Book Wars

Lots of things to think about today. The news of Sony dropping their ebook department sort of shocked me awake. It got me thinking about all this publishing hullabaloo. Online there seems to be a rather frenetic discussion occurring over the social media airwaves. All kinds of speculations and doomsday speakers.

I always love how the doomsdayers rise up when things change, as if they’ve been waiting all along, hoping and praying for the bottom to fall out. You get that in all kinds of sectors, not just publishing. Occasionally, in the past I have even joined in on the dark proclamations of a dour consequence. (On June 6th, 2006 the world did not end, btw.)  

Well, I like to think as I approach the big 4-0, that I have learned something from this life. Yes, I think I have. That’s not to say I don’t have much more to learn. They say he who stops learning stops living, or something like that. 

So, in that festive mood, I shall step up to the mount and decree my own proclamation. I think that no matter the markets, no matter the devices or means of distribution of product, that ultimately the prize will go to the best contender. What the hell am I saying? 

This: paper books aren’t going away. Ebooks aren’t either. The indie regime isn’t going to overthrow the Big 6 and the Big 6 isn’t going to squash the little guy. The Book Wars of the twenty-first century aren’t going to destroy the world. (Darn! Nothing like a good apocalypse to keep everyone interested.) 

No one predicted the internet. You know, that’s a hell of a thing to say. I remember (he says as he takes out his false teeth) a world without the internet. Ah, the age of innocence when you had to actually face up to a clerk to buy your porno. Anyway, no one predicted the internet (and in this case, the Print on Demand publishing machine), so it has proven to  be a huge game changer for everyone everywhere. Well, game changer, not game destroyer.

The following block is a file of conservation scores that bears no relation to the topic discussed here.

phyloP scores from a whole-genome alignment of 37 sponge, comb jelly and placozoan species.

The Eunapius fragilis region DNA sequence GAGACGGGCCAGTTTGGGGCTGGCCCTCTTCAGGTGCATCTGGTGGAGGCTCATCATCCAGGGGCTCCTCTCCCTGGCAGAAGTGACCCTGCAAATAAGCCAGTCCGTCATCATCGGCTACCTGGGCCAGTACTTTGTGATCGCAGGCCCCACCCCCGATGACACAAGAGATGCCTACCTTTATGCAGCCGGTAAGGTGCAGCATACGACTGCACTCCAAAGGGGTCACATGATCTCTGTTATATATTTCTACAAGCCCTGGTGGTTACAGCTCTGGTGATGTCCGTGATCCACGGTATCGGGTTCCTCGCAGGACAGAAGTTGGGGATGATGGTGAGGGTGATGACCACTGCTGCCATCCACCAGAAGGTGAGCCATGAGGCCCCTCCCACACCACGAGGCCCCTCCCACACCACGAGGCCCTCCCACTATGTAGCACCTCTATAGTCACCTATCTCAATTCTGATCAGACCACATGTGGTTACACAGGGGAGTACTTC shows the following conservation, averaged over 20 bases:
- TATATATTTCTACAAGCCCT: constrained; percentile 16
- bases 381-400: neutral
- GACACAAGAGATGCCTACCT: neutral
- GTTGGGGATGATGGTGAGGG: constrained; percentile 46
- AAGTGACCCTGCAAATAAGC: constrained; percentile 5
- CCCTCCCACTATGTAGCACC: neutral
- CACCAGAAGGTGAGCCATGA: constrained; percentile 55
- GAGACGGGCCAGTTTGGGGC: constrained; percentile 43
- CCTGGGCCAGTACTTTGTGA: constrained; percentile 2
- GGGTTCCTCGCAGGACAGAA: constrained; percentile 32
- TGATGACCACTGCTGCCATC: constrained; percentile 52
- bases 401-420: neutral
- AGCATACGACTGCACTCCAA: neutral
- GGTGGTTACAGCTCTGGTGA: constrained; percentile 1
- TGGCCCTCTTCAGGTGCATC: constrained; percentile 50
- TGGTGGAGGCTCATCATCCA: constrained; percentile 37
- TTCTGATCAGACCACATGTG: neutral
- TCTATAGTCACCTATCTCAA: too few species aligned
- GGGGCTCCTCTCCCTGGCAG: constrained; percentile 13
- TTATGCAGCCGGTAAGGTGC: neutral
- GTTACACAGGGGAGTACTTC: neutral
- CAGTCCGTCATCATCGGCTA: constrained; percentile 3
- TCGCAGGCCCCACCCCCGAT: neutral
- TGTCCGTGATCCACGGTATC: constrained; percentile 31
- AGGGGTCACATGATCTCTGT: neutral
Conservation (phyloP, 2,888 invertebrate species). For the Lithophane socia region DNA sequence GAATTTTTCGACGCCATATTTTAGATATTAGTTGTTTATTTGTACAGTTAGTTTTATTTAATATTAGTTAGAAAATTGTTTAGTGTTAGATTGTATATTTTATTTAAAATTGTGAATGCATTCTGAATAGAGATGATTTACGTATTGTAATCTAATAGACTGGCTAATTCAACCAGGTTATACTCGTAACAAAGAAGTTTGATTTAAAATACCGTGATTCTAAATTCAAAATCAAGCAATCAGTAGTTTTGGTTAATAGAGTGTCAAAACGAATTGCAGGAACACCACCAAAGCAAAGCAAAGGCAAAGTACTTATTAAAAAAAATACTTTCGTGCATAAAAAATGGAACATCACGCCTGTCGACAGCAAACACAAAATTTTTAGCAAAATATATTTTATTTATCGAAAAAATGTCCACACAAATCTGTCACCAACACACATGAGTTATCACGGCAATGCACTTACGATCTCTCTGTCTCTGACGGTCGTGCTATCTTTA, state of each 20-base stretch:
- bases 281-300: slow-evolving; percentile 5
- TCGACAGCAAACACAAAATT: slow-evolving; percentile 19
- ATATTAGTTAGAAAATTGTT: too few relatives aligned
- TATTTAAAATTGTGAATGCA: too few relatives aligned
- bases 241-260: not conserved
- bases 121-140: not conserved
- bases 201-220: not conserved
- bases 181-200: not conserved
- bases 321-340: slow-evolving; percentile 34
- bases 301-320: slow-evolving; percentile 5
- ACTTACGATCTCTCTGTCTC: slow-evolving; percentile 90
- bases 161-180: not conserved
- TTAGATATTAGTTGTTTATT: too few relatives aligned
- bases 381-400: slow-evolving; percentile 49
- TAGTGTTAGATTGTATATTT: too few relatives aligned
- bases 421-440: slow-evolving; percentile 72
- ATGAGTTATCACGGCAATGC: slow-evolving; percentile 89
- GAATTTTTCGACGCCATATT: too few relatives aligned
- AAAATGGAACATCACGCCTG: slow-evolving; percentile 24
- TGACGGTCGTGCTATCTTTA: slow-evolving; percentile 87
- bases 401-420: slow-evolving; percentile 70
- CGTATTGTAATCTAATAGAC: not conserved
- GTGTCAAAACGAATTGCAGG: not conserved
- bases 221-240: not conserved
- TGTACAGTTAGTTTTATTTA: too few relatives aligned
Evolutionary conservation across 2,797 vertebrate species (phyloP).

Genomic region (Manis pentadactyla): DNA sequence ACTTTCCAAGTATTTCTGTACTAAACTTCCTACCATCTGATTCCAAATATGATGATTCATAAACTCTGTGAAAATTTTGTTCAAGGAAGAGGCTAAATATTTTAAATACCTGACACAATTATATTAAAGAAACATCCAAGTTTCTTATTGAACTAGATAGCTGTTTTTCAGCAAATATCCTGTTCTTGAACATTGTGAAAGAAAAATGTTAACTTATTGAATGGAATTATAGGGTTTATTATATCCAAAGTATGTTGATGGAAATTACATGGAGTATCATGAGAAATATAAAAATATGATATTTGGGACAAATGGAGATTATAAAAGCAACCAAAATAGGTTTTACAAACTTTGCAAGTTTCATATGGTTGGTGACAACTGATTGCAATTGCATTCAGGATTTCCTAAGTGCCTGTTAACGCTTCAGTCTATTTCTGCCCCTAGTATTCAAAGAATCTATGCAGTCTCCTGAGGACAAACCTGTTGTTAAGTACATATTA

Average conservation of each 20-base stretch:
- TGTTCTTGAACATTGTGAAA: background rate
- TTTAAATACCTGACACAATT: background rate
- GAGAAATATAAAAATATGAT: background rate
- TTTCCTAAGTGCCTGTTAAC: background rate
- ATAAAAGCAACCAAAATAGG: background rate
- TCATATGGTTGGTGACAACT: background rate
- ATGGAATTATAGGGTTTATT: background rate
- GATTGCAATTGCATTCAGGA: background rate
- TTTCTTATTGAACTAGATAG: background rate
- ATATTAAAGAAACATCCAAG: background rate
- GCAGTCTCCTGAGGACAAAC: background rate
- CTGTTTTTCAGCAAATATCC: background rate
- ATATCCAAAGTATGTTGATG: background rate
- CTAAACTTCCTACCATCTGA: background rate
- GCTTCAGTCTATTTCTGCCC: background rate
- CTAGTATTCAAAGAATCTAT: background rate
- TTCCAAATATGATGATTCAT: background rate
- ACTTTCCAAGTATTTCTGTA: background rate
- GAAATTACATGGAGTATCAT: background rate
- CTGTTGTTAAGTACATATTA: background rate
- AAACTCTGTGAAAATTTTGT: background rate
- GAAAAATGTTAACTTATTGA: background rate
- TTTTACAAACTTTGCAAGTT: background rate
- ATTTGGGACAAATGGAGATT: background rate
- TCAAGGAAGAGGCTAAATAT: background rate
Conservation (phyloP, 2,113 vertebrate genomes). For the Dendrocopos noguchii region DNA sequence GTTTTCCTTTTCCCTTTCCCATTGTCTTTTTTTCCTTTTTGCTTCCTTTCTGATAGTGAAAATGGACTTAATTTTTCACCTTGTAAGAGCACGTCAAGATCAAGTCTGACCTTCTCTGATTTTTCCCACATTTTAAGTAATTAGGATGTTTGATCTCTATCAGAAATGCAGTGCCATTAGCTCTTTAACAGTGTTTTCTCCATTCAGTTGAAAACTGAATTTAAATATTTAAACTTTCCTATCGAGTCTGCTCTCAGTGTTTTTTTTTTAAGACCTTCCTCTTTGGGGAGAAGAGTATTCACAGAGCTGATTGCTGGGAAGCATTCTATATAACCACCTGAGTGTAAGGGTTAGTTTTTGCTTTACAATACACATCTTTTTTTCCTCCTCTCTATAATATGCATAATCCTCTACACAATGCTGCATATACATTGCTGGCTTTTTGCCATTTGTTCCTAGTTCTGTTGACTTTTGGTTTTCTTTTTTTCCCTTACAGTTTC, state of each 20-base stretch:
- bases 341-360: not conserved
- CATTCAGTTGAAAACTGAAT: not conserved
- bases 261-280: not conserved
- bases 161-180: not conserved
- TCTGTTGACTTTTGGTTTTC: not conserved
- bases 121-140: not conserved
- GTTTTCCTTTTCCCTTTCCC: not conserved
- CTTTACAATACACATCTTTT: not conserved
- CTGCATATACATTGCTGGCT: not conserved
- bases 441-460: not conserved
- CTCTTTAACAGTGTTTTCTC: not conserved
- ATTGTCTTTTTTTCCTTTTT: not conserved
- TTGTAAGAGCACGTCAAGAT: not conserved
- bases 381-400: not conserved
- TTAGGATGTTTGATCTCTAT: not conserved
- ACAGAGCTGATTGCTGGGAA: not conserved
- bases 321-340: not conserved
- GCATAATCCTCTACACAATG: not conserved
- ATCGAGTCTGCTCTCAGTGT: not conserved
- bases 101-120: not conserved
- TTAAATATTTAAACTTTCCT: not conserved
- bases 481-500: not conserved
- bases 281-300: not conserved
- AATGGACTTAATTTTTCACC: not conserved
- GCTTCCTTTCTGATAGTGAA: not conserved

So, the playing field will ebb and flow and settle. The individual or company who puts out the best quality, the fastest most accessible way, will win the prize, i.e. get paid. 

When I was a young man, I worked at Green Giant for a summer. You know, “Ho, ho, ho Greeeen Giant!” Anyway, its a pea and corn canning factory. I was what they called a “froth washer.” My job was to sit in a big noisy room filled with conveyor belts and cauldrons and I had to watch the cauldrons and apply either a soap solution or an oil solution. The peas would come cascading into the cauldrons and if I had my solutions correct, the soap would make things sink and the oil would make things float and the peas would sink and go to the conveyor belts and the riffraff, the chafe and leaves or whatever, would float off the top to the gutters. The title of the job came because huge, billowing clouds of suds would accumulate from the soap and then we had to spray some God-knows-what solution on the soap to make the bubbles fizzle out. 

Later, I might tell the story of the other job I had there, “pepper dumper,” but not now. 

So, I believe it’s the same thing here. The good stuff will move onto the conveyors and the crap will float off the top to the gutters. Bad product and bad producers will be found out and the good stuff will stick around. I just don’t believe you can tweet or Facebook-Like a bad or not-good-enough book into fame and fortune. 

One company stated that the rise of the indie publisher is making it hard on them. Well, that’s a bit like saying too much rain kills crops. Even if it is true, what are you going to do about it? You can’t stop the rain. No, you have find a way to put out a better yield, i.e. a better product.  

 


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